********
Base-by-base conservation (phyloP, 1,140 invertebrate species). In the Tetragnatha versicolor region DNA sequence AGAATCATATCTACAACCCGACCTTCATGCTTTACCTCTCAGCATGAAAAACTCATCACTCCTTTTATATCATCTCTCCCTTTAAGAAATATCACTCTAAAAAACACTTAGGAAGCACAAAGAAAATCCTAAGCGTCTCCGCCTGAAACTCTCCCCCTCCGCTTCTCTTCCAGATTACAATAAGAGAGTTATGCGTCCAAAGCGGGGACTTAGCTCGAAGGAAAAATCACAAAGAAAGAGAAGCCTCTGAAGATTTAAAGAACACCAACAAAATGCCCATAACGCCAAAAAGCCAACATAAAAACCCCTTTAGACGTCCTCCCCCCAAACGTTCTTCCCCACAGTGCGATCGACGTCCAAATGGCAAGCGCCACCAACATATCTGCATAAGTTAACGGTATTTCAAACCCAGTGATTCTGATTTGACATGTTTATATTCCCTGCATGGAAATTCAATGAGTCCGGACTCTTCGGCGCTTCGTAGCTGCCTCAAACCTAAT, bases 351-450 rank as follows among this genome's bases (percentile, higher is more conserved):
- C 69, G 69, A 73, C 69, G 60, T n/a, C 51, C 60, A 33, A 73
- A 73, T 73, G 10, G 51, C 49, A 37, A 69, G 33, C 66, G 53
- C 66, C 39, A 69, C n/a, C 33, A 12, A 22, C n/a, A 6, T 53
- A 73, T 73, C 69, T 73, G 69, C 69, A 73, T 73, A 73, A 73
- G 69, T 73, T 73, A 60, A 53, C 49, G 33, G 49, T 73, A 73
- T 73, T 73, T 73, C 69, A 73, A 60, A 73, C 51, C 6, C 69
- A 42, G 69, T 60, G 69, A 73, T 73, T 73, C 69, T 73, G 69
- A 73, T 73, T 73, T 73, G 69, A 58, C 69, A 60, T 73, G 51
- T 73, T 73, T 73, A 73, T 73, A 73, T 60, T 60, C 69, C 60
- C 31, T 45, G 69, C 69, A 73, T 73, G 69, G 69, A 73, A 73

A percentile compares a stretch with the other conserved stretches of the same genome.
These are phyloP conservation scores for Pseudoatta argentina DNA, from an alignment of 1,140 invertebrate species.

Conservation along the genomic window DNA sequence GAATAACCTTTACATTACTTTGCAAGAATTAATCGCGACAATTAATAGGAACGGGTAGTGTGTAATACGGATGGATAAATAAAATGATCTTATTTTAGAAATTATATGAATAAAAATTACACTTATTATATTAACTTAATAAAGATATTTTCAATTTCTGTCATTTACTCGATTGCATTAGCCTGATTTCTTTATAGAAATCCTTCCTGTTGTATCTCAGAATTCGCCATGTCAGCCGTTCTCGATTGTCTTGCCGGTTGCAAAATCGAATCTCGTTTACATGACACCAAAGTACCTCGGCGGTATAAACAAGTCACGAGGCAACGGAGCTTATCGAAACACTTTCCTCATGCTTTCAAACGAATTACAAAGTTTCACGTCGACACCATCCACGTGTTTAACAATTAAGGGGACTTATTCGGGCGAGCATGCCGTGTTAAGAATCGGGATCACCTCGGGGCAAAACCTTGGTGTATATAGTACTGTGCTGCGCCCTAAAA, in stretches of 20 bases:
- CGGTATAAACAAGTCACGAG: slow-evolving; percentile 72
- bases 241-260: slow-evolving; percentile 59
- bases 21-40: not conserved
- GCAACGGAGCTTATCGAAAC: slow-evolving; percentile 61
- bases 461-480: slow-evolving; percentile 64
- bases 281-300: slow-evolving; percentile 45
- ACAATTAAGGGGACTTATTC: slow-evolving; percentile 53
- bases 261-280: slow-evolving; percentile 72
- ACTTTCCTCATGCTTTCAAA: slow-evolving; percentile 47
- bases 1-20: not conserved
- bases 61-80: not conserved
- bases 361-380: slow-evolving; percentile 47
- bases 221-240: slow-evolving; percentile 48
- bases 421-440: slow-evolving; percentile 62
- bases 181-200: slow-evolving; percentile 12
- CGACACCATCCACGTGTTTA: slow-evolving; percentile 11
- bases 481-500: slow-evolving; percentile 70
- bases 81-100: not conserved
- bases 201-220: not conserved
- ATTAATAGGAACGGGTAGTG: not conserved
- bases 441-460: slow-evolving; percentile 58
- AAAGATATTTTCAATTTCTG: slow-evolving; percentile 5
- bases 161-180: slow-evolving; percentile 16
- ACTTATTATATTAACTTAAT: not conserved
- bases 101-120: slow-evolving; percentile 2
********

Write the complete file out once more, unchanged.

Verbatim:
Base-by-base conservation (phyloP, 1,140 invertebrate species). In the Tetragnatha versicolor region DNA sequence AGAATCATATCTACAACCCGACCTTCATGCTTTACCTCTCAGCATGAAAAACTCATCACTCCTTTTATATCATCTCTCCCTTTAAGAAATATCACTCTAAAAAACACTTAGGAAGCACAAAGAAAATCCTAAGCGTCTCCGCCTGAAACTCTCCCCCTCCGCTTCTCTTCCAGATTACAATAAGAGAGTTATGCGTCCAAAGCGGGGACTTAGCTCGAAGGAAAAATCACAAAGAAAGAGAAGCCTCTGAAGATTTAAAGAACACCAACAAAATGCCCATAACGCCAAAAAGCCAACATAAAAACCCCTTTAGACGTCCTCCCCCCAAACGTTCTTCCCCACAGTGCGATCGACGTCCAAATGGCAAGCGCCACCAACATATCTGCATAAGTTAACGGTATTTCAAACCCAGTGATTCTGATTTGACATGTTTATATTCCCTGCATGGAAATTCAATGAGTCCGGACTCTTCGGCGCTTCGTAGCTGCCTCAAACCTAAT, bases 351-450 rank as follows among this genome's bases (percentile, higher is more conserved):
- C 69, G 69, A 73, C 69, G 60, T n/a, C 51, C 60, A 33, A 73
- A 73, T 73, G 10, G 51, C 49, A 37, A 69, G 33, C 66, G 53
- C 66, C 39, A 69, C n/a, C 33, A 12, A 22, C n/a, A 6, T 53
- A 73, T 73, C 69, T 73, G 69, C 69, A 73, T 73, A 73, A 73
- G 69, T 73, T 73, A 60, A 53, C 49, G 33, G 49, T 73, A 73
- T 73, T 73, T 73, C 69, A 73, A 60, A 73, C 51, C 6, C 69
- A 42, G 69, T 60, G 69, A 73, T 73, T 73, C 69, T 73, G 69
- A 73, T 73, T 73, T 73, G 69, A 58, C 69, A 60, T 73, G 51
- T 73, T 73, T 73, A 73, T 73, A 73, T 60, T 60, C 69, C 60
- C 31, T 45, G 69, C 69, A 73, T 73, G 69, G 69, A 73, A 73

A percentile compares a stretch with the other conserved stretches of the same genome.
These are phyloP conservation scores for Pseudoatta argentina DNA, from an alignment of 1,140 invertebrate species.

Conservation along the genomic window DNA sequence GAATAACCTTTACATTACTTTGCAAGAATTAATCGCGACAATTAATAGGAACGGGTAGTGTGTAATACGGATGGATAAATAAAATGATCTTATTTTAGAAATTATATGAATAAAAATTACACTTATTATATTAACTTAATAAAGATATTTTCAATTTCTGTCATTTACTCGATTGCATTAGCCTGATTTCTTTATAGAAATCCTTCCTGTTGTATCTCAGAATTCGCCATGTCAGCCGTTCTCGATTGTCTTGCCGGTTGCAAAATCGAATCTCGTTTACATGACACCAAAGTACCTCGGCGGTATAAACAAGTCACGAGGCAACGGAGCTTATCGAAACACTTTCCTCATGCTTTCAAACGAATTACAAAGTTTCACGTCGACACCATCCACGTGTTTAACAATTAAGGGGACTTATTCGGGCGAGCATGCCGTGTTAAGAATCGGGATCACCTCGGGGCAAAACCTTGGTGTATATAGTACTGTGCTGCGCCCTAAAA, in stretches of 20 bases:
- CGGTATAAACAAGTCACGAG: slow-evolving; percentile 72
- bases 241-260: slow-evolving; percentile 59
- bases 21-40: not conserved
- GCAACGGAGCTTATCGAAAC: slow-evolving; percentile 61
- bases 461-480: slow-evolving; percentile 64
- bases 281-300: slow-evolving; percentile 45
- ACAATTAAGGGGACTTATTC: slow-evolving; percentile 53
- bases 261-280: slow-evolving; percentile 72
- ACTTTCCTCATGCTTTCAAA: slow-evolving; percentile 47
- bases 1-20: not conserved
- bases 61-80: not conserved
- bases 361-380: slow-evolving; percentile 47
- bases 221-240: slow-evolving; percentile 48
- bases 421-440: slow-evolving; percentile 62
- bases 181-200: slow-evolving; percentile 12
- CGACACCATCCACGTGTTTA: slow-evolving; percentile 11
- bases 481-500: slow-evolving; percentile 70
- bases 81-100: not conserved
- bases 201-220: not conserved
- ATTAATAGGAACGGGTAGTG: not conserved
- bases 441-460: slow-evolving; percentile 58
- AAAGATATTTTCAATTTCTG: slow-evolving; percentile 5
- bases 161-180: slow-evolving; percentile 16
- ACTTATTATATTAACTTAAT: not conserved
- bases 101-120: slow-evolving; percentile 2